Abortion clinic ‘buffer zones’ a possibility in Manchester following ‘harassment’ allegations against anti-abortion group
- Manchester City Council gathering evidence to support implementing abortion clinic 'buffer zones'
- Pro-choice group petitioning the council to act
- Anti-abortion group deny 'harassment' claims
Pro-choice campaigners are pushing for a ‘buffer zone’ to be set up outside a Manchester abortion clinic to protect vulnerable women from ‘harassment’ by anti-abortion protestors.
Sister Supporter is petitioning the council to create a harassment-free ‘safe zone’ around the Marie Stopes clinic in Fallowfield to prevent anti-abortion groups campaigning outside the building and ‘intimidating’ women.
Manchester City Council will examine implementing a Public Spaces Protection Order (PSPO) outside the clinic and is currently at the evidence gathering stage.
Kylie Harrison, public relations advisor for Marie Stopes, said: “We believe every woman in the UK should be able to access abortion services without harassment, which sadly is not the case in Manchester. Our team members have seen protestors calling women and staff murderers or telling women they will go to hell if they enter the clinic.”
Michael Freeley, a member of 40 Days for Life, an anti-abortion group which holds two annual 40 day prayer vigils outside the clinic, denies the accusations.
He said: “I’ve never, ever once heard anybody say anything like that. Our goal is that women change their mind and not have an abortion and that is not going to help in any way.
“It’d be great if once one of these accusations could be given with evidence.”
Since the Home Office rejected calls for exclusion zones around all abortion clinics in England and Wales, it is now down to individual councils to decide if they believe it is necessary.
A PSPO was introduced around a Marie Stopes clinic in Ealing, London after a successful campaign from Sister Supporter. Anti-abortion and pro-choice campaigners can no longer stand within 100 metres of the clinic.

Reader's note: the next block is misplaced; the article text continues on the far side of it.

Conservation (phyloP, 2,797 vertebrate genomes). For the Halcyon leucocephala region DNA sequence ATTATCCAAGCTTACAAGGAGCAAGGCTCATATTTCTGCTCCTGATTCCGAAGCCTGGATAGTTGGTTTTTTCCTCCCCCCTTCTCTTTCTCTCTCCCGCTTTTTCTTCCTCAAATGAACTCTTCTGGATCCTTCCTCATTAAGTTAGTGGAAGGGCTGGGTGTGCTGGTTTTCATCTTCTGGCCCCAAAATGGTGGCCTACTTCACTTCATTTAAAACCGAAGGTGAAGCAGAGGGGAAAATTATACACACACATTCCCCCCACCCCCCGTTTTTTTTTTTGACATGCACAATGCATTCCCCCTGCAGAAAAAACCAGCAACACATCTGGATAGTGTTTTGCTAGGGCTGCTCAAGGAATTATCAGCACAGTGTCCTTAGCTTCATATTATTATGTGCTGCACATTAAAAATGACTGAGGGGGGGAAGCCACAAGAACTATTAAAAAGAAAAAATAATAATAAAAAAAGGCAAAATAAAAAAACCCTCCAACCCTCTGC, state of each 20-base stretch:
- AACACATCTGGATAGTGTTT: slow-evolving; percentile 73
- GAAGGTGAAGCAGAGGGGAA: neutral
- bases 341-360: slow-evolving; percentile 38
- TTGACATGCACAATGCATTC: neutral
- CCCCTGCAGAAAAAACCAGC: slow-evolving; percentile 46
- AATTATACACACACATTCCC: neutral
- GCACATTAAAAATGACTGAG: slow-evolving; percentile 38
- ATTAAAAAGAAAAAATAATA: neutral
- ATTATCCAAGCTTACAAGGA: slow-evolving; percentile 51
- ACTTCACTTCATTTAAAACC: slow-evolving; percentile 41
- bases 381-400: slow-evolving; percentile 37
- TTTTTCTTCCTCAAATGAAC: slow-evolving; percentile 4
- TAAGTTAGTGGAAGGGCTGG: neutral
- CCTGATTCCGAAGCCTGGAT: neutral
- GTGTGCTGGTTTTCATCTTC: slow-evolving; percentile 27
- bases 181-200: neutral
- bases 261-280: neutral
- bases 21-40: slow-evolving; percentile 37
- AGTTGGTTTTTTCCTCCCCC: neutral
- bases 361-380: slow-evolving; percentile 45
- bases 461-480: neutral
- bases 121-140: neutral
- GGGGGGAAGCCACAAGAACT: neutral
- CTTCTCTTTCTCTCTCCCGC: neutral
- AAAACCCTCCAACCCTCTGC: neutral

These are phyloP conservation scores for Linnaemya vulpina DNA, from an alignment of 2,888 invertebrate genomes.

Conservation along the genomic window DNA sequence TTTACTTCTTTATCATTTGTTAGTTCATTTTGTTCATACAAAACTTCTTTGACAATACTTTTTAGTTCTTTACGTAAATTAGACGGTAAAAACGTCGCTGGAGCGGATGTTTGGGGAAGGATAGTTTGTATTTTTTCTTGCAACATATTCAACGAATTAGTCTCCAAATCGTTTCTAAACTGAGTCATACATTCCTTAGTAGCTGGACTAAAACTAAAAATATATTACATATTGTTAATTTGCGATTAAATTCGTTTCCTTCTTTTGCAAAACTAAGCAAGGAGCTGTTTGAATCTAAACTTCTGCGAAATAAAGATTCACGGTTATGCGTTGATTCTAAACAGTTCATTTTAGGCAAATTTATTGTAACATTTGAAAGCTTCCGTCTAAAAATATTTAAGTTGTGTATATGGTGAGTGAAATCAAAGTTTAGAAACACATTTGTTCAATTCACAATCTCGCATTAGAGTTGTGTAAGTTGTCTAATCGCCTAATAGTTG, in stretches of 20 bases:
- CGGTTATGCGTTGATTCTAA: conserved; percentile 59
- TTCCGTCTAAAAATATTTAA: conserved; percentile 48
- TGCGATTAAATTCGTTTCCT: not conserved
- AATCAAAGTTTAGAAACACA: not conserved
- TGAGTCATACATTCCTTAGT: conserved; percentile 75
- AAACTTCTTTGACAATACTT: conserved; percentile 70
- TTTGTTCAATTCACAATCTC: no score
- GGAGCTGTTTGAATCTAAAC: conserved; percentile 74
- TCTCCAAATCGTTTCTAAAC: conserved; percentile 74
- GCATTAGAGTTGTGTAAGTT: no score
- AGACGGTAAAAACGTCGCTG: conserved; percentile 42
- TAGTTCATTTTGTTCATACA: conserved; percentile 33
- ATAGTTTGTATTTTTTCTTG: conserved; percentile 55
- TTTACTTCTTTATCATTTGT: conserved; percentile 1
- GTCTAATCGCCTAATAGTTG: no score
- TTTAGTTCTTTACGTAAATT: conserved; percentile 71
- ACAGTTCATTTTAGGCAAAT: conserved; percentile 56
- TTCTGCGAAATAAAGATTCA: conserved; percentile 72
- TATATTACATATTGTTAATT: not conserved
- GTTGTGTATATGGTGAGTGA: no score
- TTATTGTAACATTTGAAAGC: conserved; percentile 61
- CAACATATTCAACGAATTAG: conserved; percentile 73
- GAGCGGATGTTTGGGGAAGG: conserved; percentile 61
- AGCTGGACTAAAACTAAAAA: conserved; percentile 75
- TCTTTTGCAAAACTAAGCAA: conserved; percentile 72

Ms Harrison said it had been “transformational in terms of women’s experience”.
“Previously you would expect women to be tearful, distressed, and sometimes very angry about how they had been treated on the way into the clinic, but since the buffer zone was introduced it is simply not an issue anymore.”
The Manchester branch of Sister Supporter currently act as a counter-presence to anti-abortion groups outside the Fallowfield clinic. They offer support to users of the clinic and are also collecting evidence to pass on to Manchester City Council.
Sister Supporter campaigner Leah Culhane said: “One of our aims at the clinic is to collect photos and testimonies and monitor what’s going on to then pass on to the council.
“We’re just trying to reiterate that praying outside a clinic isn’t passive in itself, it’s quite stigmatising, trying to shame women and trying to dissuade them from entering. The clinic have told us you can hear it within the clinic.”
Councillor Sue Murphy, deputy leader of Manchester City Council, said: “Women have an absolute right to privacy and to attend clinics without fear of harassment or intimidation.
“We are working with the clinic to identify any anti-social behaviour which takes place in its vicinity and to ensure appropriate action is taken.”